Apparently there is so much terrible news about Sandy it can’t all be printed, because I just learned the Bridge Cafe took a huge hit. This is the curse of “location, location” — even when the food was at its best, the most compelling reason to head there was the atmosphere, transporting you back to the 1800s right under the Brooklyn Bridge, right where devastating amounts of water could come slamming in. My consort and I first ate there before the South Street Seaport became a mall, and our reward at lunch was seeing James Beard ensconced in all his immensity alone at a table in a back corner. We were new to New York and unaccustomed to how often legends move among us here. I went back a year or so later to meet Leslie Revsin, who was the chef and had agreed to advise me about the wisdom of then insane-idea of giving up my job at the NYTimes to go off to restaurant school. Now they’re both dead, and so is Pierre Franey, who also agreed to advise me, by phone. I hope the place itself is not next . . .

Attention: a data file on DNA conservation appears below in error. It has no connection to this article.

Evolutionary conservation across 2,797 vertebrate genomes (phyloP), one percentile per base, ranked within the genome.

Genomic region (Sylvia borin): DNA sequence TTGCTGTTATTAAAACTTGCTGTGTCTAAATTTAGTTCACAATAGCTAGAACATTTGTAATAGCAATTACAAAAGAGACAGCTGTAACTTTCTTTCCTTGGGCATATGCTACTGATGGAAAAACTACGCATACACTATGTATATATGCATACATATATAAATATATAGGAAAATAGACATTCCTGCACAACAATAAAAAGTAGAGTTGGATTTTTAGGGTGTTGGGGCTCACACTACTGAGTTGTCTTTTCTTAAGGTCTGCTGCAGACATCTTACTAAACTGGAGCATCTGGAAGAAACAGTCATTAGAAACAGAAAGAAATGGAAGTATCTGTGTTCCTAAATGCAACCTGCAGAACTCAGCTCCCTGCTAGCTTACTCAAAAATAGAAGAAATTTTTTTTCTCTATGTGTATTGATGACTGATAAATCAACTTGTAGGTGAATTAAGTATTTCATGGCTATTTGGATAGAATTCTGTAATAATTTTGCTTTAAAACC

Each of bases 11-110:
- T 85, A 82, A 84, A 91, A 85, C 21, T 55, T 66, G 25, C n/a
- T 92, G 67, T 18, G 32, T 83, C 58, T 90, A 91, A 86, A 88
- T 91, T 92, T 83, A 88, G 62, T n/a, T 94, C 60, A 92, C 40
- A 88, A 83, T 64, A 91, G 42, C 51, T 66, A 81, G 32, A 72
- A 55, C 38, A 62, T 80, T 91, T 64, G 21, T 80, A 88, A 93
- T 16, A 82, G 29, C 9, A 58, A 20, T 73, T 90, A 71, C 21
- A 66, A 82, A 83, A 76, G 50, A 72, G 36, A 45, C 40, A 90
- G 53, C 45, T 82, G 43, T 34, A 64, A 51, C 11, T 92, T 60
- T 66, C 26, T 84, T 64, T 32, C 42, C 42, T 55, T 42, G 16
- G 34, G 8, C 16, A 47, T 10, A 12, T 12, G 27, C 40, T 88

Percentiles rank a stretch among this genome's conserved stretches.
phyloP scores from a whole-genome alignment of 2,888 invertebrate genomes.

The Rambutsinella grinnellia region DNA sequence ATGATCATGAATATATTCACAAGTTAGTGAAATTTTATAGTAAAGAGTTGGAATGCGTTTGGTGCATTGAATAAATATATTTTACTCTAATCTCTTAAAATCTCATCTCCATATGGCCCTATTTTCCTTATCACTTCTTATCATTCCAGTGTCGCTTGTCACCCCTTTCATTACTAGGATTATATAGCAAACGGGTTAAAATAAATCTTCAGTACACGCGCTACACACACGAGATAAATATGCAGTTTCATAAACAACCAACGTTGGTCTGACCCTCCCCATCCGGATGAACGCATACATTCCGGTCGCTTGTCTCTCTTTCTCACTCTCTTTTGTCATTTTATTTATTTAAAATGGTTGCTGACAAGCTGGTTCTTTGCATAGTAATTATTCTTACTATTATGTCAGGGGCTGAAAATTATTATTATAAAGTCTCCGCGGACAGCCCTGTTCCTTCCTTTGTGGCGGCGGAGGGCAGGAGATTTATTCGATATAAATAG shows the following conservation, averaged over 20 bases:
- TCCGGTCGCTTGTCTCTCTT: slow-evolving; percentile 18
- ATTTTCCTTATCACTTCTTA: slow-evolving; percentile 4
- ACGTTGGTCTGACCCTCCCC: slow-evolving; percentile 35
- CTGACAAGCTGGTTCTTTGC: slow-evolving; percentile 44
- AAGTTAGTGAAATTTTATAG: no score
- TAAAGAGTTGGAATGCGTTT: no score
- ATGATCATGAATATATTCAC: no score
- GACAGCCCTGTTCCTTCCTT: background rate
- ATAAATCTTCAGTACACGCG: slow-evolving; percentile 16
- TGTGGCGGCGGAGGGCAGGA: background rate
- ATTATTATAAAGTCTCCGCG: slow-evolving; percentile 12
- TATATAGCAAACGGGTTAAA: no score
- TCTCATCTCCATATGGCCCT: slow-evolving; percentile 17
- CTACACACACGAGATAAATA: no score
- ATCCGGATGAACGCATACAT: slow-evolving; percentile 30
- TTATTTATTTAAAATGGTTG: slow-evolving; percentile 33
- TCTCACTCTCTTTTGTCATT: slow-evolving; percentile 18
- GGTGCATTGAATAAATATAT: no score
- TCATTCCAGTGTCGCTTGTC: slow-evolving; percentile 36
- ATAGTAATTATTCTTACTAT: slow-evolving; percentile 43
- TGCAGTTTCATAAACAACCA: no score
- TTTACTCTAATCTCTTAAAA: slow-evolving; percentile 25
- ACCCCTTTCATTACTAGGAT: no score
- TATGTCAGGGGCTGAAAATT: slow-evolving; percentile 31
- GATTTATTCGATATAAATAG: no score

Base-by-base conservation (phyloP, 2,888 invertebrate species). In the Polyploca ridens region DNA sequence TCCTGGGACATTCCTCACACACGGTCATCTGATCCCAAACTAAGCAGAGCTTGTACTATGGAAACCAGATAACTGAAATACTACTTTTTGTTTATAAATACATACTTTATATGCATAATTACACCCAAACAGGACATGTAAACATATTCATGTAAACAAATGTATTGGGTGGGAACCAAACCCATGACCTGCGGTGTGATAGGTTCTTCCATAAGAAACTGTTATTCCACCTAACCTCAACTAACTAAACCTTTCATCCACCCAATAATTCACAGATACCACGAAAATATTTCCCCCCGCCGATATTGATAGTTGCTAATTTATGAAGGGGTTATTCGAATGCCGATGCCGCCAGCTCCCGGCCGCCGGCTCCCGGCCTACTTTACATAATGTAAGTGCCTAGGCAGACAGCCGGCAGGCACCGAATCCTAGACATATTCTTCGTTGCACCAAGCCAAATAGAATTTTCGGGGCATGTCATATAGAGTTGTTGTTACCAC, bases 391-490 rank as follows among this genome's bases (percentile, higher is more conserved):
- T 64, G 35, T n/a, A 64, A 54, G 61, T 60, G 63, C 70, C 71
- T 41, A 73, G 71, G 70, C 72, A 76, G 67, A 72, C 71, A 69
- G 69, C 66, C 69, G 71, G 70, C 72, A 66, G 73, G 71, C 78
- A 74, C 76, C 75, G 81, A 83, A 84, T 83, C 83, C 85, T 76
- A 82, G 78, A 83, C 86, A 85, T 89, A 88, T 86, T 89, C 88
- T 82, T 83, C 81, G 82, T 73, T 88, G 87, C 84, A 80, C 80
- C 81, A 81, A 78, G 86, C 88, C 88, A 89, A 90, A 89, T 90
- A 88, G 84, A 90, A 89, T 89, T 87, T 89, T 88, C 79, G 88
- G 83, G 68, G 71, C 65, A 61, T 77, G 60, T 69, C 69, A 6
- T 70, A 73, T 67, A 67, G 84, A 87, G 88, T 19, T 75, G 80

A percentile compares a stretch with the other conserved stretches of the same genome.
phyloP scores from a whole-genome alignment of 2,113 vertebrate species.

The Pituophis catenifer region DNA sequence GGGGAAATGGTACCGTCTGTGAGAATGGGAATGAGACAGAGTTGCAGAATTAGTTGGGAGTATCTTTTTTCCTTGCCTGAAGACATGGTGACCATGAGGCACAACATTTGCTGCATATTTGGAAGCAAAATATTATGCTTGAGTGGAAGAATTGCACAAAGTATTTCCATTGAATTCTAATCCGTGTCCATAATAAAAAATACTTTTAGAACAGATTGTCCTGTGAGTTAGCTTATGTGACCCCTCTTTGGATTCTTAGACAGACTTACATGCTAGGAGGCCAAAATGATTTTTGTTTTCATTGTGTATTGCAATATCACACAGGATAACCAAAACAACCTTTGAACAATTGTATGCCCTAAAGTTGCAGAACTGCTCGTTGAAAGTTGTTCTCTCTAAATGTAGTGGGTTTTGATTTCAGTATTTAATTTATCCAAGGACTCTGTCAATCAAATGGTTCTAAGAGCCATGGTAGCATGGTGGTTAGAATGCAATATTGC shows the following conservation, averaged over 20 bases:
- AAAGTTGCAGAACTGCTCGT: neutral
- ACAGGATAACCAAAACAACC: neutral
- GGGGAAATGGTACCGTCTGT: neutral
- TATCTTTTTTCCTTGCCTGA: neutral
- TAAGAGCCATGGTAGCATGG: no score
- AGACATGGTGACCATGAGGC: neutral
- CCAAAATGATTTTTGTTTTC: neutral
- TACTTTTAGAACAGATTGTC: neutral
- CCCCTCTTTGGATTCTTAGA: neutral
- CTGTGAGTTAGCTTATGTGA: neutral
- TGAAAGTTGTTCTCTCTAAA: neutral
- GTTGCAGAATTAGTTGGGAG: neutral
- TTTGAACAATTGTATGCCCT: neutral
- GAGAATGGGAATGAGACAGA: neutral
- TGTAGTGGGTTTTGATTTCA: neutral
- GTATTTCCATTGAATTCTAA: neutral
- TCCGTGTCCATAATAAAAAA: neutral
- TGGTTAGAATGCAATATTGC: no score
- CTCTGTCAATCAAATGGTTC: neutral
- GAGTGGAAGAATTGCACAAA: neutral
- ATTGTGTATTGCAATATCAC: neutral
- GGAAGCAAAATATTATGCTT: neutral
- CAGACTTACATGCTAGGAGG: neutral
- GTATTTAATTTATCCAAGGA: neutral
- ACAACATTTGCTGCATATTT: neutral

Archive for the ‘my city was gone’ Category
My favorite observation lately is Richard Price’s on how “real estate is violence.” And nothing makes the point sharper than seeing Oppenheimer closed. That time-warp shop on upper Broadway was one of the greatest things about my not-always-great neighborhood, and I can only surmise that it was forced out by the greed ignited by the invasion of a couple of butt-ugly, environmentally unsustainable high-rises just to the north. We’ve been up here 22 years now and have seen everything change while one real carriage-trade butcher survived, even after the wacky owner sold to a younger entrepreneur who had no fear of fins in the house of shanks. I remember going back one Black Friday to say the “fresh” turkey we had bought was actually frozen, slowing down our rush to the Calvados greatly, and Harry in his bolo tie being both mortified and conciliatory, offering anything in the shop as recompense. His successor was quirkier, but he ran a smart operation. When I was on crutches for all those months, I could not underestimate the value of having a source I could call for meat for recipes to test and be guaranteed that what arrived an hour or so later would be exactly what I would have picked out myself. Beyond all that, there was such a great feeling to being in a shop “established in 1964” and knowing it looked in 2008 pretty much as it did when I was in seventh grade on a whole other planet. Word on the smart blogs is that they’re looking for a new location, and I wish them well. But I hope all those buyers of $2 million-plus apartments in the hideously misplaced glass boxes know Holy Foods will be nothing like the real deal if indeed it ever opens.